Total operating expenses in the fourth quarter declined by 3.7% to $567.8 million.

Now let's look at more detail at our expenses. Educational services costs were down 4.2%, or approximately $16 million, to $353.5 million versus the prior year quarter, primarily due to lower staff levels related to lower enrollments. As a percentage of net revenues, educational services expenses increased by 164 basis points versus the prior year quarter. The largest driver of the increase was rent expense, which increased as a percent of net revenues by 136 basis points, resulting from the sale and leaseback transactions we entered into in the second quarter of fiscal 2013, the comparative leaseback of a favorable rent credit in the fourth quarter of fiscal 2012 and the loss of operating leverage.

Within educational service expenses, instructor costs as a percentage of net revenues was up 37 basis points compared to the prior year, primarily due to the decline in campus-based student instructor ratios.

Finally, our bad debt expense for the quarter was 7.1% of revenues, slightly down compared to Q4 FY '13.

General and administrative expenses were down 3.8% to $173.6 million versus the prior year quarter, reflecting a 93 basis points increase on the percentage of net revenue basis, primarily due to lower enrollment and increased cost for outside legal and consulting services.

The latter [ph] investment is important to support our future process optimization and centralization efforts to support student affordability.

Within G&A expense, marketing and admission costs were down 6.8% year-over-year and represented 23.5% of net revenues, which is flat versus the prior year period. Further, we are more efficient as marketing and admission costs for new student starts were down about 1%.

Overall, EBITDA decreased 24% to $68.1 million for the fourth quarter, while EBITDA margin was 11.4%, down to 157 basis points versus the prior year.

Depreciation and amortization was roughly flat year-over-year at $41 million. As a percentage of net revenues, D&A expenses increased 57 basis points versus the prior year quarter.

Net interest expense of $31.7 million was up $500,000 from the prior year and includes the full impact of the refinancing of our senior notes in the third quarter of fiscal 2013.

I'd like to now cover the results for The Art Institutes. The average enrolled student body for the 3-month period ended June 30, 2013, was 62,430 students, down 9.1% year-over-year with the majority of the decline from campus-based students.

Revenue declined 9.8% from the prior year quarter to $358.2 million, primarily driven by the year-over-year decline in the average enrolled student body.

Operating expenses, excluding depreciation and amortization, decreased 3.3% year-over-year.

EBITDA decreased 31.3% year-over-year to $63.2 million, with a segment EBITDA margin of 17.6%, reflecting negative operating leverage from lower student enrollments, as well as additional marketing scholarship investments. We believe these investments will help stabilize enrollments as we progress through FY '14.

Turning briefly to South University. I would like to highlight the continued significant year-over-year improvement in EBITDA, which during fiscal 2012 was negatively impacted by the performance of South University's fully online programs. For fiscal year 2013, EBITDA has improved from $5.9 million in the prior year period to $44.6 million. This improvement is a direct result of the continued demand we are seeing for campus-based programs and the success of the marketing strategy and operational changes we implemented related to South University's fully online programs.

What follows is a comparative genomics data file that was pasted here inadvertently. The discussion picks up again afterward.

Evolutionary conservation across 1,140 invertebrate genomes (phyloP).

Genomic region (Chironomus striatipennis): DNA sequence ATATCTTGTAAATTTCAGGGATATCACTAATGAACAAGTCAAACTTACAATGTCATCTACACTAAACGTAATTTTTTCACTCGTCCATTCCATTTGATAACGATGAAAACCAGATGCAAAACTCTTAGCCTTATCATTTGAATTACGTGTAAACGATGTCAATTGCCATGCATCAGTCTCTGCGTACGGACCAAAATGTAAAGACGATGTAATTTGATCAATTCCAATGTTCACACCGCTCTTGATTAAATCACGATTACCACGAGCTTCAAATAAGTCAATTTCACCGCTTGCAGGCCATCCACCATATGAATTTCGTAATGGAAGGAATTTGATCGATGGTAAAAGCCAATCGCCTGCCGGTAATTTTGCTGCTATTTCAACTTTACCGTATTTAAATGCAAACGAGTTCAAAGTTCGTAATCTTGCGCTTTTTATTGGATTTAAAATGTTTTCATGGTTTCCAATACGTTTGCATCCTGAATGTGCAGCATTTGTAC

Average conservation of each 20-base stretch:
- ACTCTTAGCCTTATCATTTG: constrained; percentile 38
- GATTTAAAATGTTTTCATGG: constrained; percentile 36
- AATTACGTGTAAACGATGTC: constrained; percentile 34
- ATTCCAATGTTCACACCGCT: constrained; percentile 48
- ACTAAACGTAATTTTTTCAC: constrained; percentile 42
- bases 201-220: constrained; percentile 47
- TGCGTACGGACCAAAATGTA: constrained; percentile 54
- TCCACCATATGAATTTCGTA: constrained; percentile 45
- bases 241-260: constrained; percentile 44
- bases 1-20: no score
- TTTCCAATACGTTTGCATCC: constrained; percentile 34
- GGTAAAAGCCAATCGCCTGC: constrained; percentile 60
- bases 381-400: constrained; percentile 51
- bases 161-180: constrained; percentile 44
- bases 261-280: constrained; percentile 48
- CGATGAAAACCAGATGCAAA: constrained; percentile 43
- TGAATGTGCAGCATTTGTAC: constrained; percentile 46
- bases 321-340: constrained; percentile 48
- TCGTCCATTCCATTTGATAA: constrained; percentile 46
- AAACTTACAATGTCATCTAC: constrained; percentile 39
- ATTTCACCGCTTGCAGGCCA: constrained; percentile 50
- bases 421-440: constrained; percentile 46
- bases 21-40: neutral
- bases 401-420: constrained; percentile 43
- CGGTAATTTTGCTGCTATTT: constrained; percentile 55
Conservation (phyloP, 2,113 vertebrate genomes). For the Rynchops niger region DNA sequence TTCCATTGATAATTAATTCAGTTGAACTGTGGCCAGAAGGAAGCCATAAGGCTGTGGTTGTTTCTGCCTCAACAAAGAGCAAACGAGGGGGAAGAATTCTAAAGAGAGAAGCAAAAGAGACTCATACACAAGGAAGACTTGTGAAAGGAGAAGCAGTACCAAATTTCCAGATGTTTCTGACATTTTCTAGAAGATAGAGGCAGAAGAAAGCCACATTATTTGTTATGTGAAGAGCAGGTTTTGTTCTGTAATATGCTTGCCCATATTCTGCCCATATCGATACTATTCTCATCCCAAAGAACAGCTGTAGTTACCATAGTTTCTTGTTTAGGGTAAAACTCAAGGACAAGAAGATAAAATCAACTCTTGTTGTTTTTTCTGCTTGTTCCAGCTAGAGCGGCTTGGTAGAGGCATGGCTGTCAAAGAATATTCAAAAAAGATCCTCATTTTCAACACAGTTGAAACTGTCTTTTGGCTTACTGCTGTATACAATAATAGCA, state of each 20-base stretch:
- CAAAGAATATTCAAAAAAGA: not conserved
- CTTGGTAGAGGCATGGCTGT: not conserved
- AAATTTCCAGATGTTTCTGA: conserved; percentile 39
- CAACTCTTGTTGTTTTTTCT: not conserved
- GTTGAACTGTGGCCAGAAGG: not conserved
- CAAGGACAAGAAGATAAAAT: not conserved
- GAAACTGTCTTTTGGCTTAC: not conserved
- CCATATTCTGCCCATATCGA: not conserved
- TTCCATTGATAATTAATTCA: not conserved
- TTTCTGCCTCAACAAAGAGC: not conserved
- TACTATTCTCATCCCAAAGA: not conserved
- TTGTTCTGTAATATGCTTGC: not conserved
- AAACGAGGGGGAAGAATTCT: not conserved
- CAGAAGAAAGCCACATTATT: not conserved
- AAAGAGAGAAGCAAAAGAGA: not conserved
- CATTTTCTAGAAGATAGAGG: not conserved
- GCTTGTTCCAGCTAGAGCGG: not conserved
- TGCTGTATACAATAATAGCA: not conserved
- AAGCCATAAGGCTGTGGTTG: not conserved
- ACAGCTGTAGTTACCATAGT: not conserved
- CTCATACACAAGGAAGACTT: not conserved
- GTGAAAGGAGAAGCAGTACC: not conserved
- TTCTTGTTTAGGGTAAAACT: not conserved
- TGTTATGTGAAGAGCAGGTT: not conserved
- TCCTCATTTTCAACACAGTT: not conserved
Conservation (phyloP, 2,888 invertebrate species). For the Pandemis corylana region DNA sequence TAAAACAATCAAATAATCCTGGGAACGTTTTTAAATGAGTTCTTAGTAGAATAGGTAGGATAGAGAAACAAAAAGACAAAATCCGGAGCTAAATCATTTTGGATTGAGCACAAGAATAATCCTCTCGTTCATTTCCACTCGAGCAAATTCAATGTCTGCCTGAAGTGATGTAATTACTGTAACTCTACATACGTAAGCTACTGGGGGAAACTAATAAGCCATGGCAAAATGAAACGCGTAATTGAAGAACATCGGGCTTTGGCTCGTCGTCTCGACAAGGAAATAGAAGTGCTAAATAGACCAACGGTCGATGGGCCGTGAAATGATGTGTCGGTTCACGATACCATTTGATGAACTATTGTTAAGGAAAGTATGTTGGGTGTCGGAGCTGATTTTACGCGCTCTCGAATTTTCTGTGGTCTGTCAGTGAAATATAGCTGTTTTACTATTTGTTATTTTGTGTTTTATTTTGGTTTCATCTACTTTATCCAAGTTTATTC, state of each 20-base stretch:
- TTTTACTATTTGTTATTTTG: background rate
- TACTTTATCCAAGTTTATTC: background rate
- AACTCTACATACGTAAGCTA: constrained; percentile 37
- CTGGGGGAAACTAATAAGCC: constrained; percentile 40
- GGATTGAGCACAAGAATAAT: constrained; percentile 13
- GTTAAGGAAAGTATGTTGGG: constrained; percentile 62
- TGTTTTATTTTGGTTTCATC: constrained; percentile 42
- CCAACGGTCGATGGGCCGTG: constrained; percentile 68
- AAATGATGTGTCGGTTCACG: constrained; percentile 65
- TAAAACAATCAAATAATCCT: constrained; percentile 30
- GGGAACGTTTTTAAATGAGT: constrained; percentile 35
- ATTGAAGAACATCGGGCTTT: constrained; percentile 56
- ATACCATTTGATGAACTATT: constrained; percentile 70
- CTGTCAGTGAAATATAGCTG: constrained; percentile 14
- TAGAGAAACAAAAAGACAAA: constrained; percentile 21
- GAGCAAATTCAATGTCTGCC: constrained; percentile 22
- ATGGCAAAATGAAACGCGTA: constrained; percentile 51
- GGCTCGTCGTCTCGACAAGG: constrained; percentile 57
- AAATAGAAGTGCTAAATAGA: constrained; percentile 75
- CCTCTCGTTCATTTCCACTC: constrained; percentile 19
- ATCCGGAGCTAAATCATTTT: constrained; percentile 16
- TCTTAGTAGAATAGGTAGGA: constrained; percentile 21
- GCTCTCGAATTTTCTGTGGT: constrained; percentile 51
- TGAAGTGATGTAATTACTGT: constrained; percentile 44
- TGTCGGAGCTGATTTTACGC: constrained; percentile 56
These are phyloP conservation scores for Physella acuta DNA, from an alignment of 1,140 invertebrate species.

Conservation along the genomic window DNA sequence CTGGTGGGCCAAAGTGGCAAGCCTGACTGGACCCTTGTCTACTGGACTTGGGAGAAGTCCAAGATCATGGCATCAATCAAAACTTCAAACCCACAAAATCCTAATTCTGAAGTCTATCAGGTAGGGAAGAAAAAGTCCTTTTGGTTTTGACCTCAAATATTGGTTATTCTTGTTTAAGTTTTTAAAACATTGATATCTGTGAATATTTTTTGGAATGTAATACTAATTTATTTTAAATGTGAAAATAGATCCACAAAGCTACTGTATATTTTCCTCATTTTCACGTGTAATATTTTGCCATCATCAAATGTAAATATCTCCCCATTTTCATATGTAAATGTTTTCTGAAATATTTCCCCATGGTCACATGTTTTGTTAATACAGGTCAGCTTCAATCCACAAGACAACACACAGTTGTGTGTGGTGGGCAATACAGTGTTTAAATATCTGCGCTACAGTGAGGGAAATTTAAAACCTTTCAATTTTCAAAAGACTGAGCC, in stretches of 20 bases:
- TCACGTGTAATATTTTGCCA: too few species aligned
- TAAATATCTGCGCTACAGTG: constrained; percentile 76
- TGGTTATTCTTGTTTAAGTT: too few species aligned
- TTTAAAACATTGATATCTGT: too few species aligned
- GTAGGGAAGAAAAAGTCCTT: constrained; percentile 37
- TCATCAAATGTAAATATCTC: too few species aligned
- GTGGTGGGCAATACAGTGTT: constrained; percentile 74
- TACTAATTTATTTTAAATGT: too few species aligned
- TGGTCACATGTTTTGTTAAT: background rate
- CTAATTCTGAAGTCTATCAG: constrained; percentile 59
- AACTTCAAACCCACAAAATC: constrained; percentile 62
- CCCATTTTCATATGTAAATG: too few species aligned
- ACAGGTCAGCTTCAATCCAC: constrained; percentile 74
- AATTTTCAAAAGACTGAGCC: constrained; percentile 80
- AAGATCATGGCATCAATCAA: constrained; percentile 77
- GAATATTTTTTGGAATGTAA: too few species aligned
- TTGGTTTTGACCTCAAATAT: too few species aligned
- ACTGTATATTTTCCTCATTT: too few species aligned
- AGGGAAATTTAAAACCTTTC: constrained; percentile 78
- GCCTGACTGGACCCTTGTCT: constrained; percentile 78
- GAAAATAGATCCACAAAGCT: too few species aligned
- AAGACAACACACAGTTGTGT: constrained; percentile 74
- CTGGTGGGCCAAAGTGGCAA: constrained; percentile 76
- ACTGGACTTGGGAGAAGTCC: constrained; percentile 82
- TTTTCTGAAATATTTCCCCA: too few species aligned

Looking at our cash flow statement. Despite our lower EBITDA, cash flow from operations for the 12 months ended June 30, 2013, was $191.3 million compared to an outflow of $10.9 million for the 12 months ended June 2012. The prior year period results were an anomaly, primarily because of a transfer in March 2012 of $210 million to restricted cash in connection with the issuance of cash-secured letters of credit used to help satisfy our previously disclosed letter of credit requirements to the Department of Education. After adjusting for this, the prior year cash flow from operations would have been approximately $200 million, which is relatively flat compared to fiscal 2013, due primarily to improved cash collections year-over-year.

As a reminder, due to the timing of class starts, we typically use cash during our fiscal second and fourth quarters, and we expect the seasonality to continue going forward. Overall, we believe we will generate positive free cash flow for fiscal 2014.

During the 12 months ended June 30, 2013, we spent $83.2 million or 3.3% of net revenues on capital expenditures compared to $93.5 million or 3.4% of net revenues in the same time period last year. For fiscal 2014, we expect capital expenditures to be between $80 million and $90 million, which includes the anticipated opening of one additional school, depending on the timing of regulatory approvals. We believe this provides the right balance between maintenance and investments in the current operating environment. During the year, we committed to enhancing the strength of our balance sheet and we executed on that commitment.

Looking at the company's balance sheet as of June 30, 2013, the cash and cash equivalents balance was $130.7 million. Long-term debt was $1.3 billion, a decrease from the end of fiscal 2012 due to the retirement of the $375 million senior notes due 2014 and the issuance of the $203 million senior notes due 2018. The transaction not only reduced the total amount of debt outstanding, but also extended our debt maturities, providing us additional financial flexibility while we continue to execute on our strategy. We had $75 million in borrowings outstanding under our revolving credit facility compared to $11.3 million at June 30, 2012. We have paid down this balance subsequent to the end of the year, and currently have no borrowings on our revolver.